Does Knee Cartilage Get Better or Worse Following ACL Surgery Recovery?

By /

acl surgery recovery

ACL Recovery and Long Term Effects on Cartilage

There are about 100,000 knee ACL tears each year in the United States and many of them get a new surgically implanted ACL knee ligament followed by a long ACL surgery recovery. As I’ve discussed, the new knee ACL ligament isn’t like the old equipment, in that it goes in at too steep an angle. Even worse, some studies show that knee ACL replacement surgery is no better than physical therapy.

Now a new study shows that the cartilage in the knee isn’t well protected by the new surgically replaced knee ACL. In this new research they took 15 post ACL surgery patients and imaged them with a 3.0T research grade MRI at 1 and 2 years post procedure. They measured important MRI values that indicate good and healthy cartilage. What did they find? Well, regrettably, most of the cartilage in the ACL reconstructed knees was worse off after 2 years compared to healthy patients. Had maybe one area been worse, you could theorize that this spot was perhaps hurt in the original ACL injury. However, the fact that almost all areas measured were worse indicates that something else is going on. What? My personal opinion is that the abnormal motion of the knee due to the common wrong angled ACL replacement is causing excessive forces on the cartilage leading to breakdown.

The upshot? Avoid ACL replacement and ACL surgery recovery where possible! We’ve had good luck with fixing partially torn and non-retracted complete tears through a needle with stem cells. In addition, some studies show that physical therapy may work just as well as surgery in the short to medium term.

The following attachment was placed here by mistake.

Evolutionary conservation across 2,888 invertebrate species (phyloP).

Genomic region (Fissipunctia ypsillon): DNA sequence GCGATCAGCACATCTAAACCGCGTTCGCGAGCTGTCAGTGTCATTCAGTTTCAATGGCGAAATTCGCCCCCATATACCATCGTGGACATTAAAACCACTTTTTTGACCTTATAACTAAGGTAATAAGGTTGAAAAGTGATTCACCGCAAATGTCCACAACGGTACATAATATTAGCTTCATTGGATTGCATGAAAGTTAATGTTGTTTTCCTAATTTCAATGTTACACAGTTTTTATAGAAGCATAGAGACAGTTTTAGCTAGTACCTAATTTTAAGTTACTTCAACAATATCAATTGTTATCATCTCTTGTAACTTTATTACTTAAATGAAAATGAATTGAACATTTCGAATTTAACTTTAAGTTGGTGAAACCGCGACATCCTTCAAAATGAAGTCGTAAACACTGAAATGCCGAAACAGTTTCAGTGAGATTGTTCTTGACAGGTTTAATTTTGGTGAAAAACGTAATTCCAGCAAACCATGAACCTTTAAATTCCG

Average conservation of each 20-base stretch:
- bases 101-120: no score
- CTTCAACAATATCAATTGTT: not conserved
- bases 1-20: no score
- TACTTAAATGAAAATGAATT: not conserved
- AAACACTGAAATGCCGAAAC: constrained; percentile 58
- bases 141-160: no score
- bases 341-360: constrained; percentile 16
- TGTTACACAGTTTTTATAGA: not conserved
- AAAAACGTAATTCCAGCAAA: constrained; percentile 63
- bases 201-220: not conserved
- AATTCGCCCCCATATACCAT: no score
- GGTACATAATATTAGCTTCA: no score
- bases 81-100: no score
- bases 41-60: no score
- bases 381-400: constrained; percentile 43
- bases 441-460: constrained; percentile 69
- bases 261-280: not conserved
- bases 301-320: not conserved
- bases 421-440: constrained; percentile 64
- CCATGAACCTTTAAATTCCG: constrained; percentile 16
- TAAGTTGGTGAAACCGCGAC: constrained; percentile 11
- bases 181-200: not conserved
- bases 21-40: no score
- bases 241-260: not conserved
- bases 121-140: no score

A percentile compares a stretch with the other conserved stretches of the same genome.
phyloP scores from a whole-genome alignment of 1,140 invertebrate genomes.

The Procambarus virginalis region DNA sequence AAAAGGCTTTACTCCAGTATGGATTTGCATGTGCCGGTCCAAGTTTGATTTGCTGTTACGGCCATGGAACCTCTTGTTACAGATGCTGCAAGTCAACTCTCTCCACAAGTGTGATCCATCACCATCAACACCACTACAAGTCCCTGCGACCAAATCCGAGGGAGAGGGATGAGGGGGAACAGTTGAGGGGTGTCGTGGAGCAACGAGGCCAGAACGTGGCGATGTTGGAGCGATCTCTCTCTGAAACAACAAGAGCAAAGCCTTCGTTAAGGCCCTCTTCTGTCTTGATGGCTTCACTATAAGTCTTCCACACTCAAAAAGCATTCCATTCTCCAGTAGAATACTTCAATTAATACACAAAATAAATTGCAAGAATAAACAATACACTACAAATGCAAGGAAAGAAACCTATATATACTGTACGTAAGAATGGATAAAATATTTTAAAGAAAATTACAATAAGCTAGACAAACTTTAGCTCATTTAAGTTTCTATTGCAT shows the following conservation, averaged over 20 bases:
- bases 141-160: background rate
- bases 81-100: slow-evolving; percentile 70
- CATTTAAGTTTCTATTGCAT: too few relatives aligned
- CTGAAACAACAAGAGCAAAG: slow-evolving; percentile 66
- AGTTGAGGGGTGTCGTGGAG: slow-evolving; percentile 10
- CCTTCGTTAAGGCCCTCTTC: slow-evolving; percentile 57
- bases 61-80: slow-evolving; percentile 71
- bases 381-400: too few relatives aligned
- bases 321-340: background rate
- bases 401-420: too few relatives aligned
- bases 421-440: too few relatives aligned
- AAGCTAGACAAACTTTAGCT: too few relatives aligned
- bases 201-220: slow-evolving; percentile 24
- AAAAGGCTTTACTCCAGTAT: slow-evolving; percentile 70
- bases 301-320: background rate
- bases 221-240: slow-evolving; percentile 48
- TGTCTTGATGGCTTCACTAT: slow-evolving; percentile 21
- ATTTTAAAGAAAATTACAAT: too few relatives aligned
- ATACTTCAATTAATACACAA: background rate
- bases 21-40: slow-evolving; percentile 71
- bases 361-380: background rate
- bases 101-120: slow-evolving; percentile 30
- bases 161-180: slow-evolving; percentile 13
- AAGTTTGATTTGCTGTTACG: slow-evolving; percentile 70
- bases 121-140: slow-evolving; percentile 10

Learn about Regenexx procedures for knee conditions.
Chris Centeno, MD is a specialist in regenerative medicine and the new field of Interventional Orthopedics. Centeno pioneered orthopedic stem cell procedures in 2005 and is responsible for a large amount of the published research on stem cell use for orthopedic applications. View Profile

If you have questions or comments about this blog post, please email us at [email protected]

NOTE: This blog post provides general information to help the reader better understand regenerative medicine, musculoskeletal health, and related subjects. All content provided in this blog, website, or any linked materials, including text, graphics, images, patient profiles, outcomes, and information, are not intended and should not be considered or used as a substitute for medical advice, diagnosis, or treatment. Please always consult with a professional and certified healthcare provider to discuss if a treatment is right for you.

Get Blog Updates by Email

By submitting the form, you are agreeing that you read and consent to our Privacy Policy. We may also contact you via email, phone, and other electronic means to communicate information about our products and services. We do not sell, or share your information to third party vendors.

Category: Knee, Latest News
Copyright © Regenexx 2021. All rights reserved.

CONTACT INFORMATION

Address

9035 Wadsworth Pkwy #1000
Westminster, CO 80021

Phone

*DISCLAIMER: Like all medical procedures, Regenexx® Procedures have a success and failure rate. Patient reviews and testimonials on this site should not be interpreted as a statement on the effectiveness of our treatments for anyone else.

Providers listed on the Regenexx website are for informational purposes only and are not a recommendation from Regenexx for a specific provider or a guarantee of the outcome of any treatment you receive.

LinkedIn
Email
TO TOP